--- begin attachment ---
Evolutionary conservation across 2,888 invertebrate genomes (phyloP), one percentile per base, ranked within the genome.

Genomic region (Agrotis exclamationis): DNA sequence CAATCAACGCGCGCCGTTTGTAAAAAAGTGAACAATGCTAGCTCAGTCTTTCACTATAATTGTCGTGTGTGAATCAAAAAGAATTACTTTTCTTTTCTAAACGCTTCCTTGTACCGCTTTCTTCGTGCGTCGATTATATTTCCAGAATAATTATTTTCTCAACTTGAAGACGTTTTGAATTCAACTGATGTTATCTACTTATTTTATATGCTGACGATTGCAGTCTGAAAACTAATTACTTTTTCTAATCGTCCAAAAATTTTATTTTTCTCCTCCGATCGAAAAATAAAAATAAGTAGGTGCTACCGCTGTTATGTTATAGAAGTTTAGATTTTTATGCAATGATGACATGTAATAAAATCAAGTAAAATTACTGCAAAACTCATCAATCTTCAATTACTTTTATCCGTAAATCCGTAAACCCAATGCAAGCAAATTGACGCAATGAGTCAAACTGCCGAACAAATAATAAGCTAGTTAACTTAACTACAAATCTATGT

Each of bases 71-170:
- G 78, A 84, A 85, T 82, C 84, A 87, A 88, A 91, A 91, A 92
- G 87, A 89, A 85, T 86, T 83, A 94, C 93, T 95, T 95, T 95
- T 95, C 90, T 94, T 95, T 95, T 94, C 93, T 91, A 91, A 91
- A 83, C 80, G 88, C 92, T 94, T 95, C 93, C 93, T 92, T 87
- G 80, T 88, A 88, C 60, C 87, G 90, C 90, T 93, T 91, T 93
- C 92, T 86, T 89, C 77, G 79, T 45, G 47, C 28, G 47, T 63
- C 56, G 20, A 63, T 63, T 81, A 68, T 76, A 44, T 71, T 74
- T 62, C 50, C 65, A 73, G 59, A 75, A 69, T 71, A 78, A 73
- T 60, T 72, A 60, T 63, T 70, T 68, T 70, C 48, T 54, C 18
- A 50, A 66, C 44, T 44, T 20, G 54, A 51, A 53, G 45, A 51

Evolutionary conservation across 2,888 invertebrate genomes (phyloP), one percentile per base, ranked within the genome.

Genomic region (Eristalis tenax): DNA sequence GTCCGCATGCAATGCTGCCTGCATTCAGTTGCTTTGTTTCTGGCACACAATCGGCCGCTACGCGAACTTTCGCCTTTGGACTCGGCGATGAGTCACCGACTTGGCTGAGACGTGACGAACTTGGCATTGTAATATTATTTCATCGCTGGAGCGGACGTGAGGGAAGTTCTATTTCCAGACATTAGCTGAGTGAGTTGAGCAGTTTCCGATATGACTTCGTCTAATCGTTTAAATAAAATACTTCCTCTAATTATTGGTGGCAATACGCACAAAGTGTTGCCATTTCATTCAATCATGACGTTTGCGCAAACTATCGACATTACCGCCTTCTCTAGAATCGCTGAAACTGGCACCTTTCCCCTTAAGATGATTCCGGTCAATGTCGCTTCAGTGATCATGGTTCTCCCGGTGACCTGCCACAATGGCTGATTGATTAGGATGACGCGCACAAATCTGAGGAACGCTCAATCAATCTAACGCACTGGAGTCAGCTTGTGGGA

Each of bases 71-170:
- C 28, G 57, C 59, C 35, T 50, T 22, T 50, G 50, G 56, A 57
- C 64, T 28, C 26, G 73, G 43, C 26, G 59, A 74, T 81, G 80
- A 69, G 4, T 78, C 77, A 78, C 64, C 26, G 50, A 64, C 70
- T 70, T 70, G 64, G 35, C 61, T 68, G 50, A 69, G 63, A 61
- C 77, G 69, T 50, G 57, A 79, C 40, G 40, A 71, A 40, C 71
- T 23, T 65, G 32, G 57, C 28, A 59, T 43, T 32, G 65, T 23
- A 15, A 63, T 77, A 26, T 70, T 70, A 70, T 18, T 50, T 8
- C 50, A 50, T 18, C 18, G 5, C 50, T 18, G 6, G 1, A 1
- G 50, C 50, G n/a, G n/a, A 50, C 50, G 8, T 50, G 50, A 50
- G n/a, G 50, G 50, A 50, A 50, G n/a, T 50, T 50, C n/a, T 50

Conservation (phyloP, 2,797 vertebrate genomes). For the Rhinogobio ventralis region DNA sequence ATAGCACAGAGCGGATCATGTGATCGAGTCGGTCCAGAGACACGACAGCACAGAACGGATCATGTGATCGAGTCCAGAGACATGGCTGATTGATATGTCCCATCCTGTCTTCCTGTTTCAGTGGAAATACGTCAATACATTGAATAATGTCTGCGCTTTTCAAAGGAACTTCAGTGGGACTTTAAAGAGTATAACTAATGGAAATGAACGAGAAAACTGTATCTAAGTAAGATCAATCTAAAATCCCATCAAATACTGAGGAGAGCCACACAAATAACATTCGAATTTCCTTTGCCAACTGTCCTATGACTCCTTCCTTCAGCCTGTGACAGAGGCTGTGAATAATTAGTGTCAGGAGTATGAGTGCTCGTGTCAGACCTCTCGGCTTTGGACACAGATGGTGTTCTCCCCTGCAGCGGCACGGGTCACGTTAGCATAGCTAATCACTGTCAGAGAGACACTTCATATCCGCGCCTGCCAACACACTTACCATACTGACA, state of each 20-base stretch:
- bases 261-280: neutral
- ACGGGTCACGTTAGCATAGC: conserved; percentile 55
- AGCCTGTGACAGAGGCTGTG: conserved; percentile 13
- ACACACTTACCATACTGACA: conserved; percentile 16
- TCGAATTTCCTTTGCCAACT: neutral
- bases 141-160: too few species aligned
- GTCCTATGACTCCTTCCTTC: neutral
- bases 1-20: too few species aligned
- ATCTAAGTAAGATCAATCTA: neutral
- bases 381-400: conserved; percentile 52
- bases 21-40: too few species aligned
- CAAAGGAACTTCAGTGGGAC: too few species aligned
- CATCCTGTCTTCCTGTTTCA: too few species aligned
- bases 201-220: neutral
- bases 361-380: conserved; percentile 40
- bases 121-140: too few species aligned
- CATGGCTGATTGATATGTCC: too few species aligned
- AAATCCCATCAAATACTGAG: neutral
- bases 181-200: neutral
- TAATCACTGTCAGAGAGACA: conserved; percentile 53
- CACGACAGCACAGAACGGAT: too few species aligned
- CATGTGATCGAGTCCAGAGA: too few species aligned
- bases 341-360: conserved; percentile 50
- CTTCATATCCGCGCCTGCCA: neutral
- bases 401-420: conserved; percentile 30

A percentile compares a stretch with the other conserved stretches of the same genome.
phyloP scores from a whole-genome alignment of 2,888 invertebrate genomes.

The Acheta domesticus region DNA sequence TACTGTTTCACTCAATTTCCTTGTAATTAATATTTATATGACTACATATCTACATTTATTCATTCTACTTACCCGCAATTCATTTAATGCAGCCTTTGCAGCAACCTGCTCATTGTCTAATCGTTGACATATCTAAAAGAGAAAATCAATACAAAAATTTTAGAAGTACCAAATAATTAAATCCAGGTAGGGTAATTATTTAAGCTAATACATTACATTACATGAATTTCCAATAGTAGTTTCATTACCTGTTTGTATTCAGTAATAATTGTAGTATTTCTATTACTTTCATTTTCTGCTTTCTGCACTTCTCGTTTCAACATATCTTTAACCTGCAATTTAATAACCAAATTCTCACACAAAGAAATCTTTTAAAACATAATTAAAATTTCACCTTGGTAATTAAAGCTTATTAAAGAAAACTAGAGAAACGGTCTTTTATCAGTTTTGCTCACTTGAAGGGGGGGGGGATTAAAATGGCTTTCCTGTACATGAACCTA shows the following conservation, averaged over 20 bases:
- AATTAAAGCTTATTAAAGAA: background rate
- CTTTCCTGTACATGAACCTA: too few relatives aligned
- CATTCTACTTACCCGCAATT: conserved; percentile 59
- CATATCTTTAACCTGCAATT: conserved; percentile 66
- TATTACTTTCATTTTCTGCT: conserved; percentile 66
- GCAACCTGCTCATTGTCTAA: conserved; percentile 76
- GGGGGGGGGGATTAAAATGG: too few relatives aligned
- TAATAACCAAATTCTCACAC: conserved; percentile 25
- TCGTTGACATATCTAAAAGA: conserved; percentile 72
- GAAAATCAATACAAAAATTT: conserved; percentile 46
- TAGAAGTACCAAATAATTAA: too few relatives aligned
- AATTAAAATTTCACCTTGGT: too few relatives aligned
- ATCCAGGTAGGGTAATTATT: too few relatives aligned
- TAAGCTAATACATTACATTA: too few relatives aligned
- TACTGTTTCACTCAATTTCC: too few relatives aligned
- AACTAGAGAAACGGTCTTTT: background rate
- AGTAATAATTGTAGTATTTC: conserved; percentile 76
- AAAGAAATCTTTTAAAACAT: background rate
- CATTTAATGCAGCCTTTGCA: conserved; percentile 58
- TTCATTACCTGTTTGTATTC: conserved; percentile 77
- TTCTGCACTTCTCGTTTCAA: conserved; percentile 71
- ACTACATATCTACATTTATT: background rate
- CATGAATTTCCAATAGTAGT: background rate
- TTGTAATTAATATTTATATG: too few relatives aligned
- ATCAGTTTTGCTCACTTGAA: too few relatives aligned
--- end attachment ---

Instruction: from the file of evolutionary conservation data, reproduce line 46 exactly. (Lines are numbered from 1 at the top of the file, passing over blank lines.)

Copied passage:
- bases 181-200: neutral